Blickling National Trust
As autumn passes the baton to winter, we find ourselves slowing down, and shorter days and less sunlight means winter blues and even depression can strike. Colder weather keeps us indoors where there’s plenty of technology to entertain us, but too much screen time can leave us feeling stressed. We’re less connected to the natural world, yet research by The Wildlife Trusts and the University of Essex shows that spending time in nature is good for our health.
Contact with nature reduces anxiety and stress and improves mood, self-esteem, and attention and concentration. Exposure to nature also increases immunity and can help reduce symptoms of ADHD in children. Such is the importance of nature to wellbeing that Richard Louv, co-founder of the Children & Nature Network, describes nature as ‘Vitamin N’.
Winter can be the ideal time for a nature walk and Norfolk the ideal place!
Blickling Gold: Tracy Brighten
Autumn is my favourite time to get outdoors and go for a walk. Pick a sunny day and the backdrop of blue sky with golden trees takes your breath away. On days like this, my worries float away with the falling leaves.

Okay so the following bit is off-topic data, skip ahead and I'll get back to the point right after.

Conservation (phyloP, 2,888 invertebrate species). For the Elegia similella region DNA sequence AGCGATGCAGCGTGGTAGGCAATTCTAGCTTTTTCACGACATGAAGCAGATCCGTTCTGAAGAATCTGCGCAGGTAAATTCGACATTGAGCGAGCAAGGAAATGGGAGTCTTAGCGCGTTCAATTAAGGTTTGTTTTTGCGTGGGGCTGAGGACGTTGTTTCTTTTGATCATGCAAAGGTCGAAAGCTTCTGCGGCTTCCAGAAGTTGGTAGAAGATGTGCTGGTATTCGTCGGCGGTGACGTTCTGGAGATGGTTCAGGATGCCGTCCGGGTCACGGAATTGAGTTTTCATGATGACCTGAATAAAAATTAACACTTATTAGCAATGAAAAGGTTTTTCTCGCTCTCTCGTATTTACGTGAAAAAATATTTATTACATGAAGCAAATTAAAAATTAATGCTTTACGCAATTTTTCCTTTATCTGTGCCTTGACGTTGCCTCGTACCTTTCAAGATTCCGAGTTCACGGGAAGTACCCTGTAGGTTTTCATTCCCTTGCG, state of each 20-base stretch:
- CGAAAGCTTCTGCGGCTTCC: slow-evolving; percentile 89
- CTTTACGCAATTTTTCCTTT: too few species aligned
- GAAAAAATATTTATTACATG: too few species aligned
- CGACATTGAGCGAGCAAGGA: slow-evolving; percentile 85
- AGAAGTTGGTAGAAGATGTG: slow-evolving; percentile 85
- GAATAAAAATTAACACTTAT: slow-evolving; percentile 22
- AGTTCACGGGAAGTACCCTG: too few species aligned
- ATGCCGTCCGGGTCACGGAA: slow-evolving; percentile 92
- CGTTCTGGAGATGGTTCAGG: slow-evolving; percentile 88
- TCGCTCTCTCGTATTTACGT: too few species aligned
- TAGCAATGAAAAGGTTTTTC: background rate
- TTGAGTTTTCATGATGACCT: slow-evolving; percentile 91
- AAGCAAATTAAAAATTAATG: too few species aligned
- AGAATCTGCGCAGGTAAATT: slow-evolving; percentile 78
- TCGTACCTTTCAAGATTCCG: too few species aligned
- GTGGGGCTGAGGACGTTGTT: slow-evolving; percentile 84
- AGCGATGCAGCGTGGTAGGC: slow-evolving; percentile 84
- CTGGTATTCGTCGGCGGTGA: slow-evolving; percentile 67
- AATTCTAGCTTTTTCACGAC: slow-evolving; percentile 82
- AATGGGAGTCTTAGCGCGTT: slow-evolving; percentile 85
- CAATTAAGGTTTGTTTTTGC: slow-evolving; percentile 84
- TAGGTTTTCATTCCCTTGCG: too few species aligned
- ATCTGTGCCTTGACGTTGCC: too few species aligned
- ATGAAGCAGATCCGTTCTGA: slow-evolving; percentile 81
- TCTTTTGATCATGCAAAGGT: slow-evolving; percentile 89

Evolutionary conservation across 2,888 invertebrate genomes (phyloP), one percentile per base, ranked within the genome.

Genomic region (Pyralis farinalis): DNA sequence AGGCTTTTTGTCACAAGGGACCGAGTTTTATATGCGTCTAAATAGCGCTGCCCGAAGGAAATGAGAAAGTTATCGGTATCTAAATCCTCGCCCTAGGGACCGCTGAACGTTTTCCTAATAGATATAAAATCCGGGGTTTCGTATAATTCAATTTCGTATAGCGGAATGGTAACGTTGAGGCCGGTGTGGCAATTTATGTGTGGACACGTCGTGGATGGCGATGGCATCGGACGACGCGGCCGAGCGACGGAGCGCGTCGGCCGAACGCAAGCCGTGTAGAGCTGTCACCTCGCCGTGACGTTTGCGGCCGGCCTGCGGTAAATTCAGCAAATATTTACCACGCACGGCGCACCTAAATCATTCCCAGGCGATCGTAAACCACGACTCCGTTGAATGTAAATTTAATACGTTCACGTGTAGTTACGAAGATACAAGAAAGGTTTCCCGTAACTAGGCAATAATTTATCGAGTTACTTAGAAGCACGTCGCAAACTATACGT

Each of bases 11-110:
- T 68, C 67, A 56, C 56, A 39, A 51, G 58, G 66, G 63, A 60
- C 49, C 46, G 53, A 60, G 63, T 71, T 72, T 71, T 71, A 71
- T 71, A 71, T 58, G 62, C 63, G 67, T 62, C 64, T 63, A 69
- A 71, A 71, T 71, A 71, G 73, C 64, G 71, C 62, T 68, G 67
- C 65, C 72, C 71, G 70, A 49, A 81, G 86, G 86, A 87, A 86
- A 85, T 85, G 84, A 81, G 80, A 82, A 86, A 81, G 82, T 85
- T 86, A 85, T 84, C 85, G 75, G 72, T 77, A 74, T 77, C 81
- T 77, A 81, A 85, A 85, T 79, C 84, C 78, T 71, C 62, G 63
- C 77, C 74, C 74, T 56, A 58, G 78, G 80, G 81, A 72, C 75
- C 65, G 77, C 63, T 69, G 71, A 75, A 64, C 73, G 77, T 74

When life’s stresses weigh me down, a walk in the woods puts the spring back in my step. When I’m breathing in the earthiness of a downpour or watching birds take flight, I feel alive. Continue reading
Having grown up on a council estate with tiny gardens and a father who thought birds were best eaten, it wasn’t until I had my own family that I started walking in the countryside and watching birds.
It was only recently though, having moved to Norfolk, that I had the pleasure of seeing a pair of curlews. I wondered how I could have missed this enchanting bird in the past.
I wanted to find out more about curlews and what better way than to read a nature memoir! Unlike me, nature writer and campaigner Mary Colwell is no stranger to the curlew call, nor why they may be hard to see. Continue reading
Humans have a complex relationship with animals, ranking them in a hierarchy of utilisation and affection according to human cultures and values. While some animals are saved, others are slaughtered.
Depending on where you live in the world, elephants, rhinos and lions might be seen as endangered species to be protected or they might be used for pseudo-medicine, trinkets and trophies. Cats are beloved pets for some but for others, they are bird killers or meat. It can be difficult to balance cultural differences, species conservation status and ethics to find the best outcome.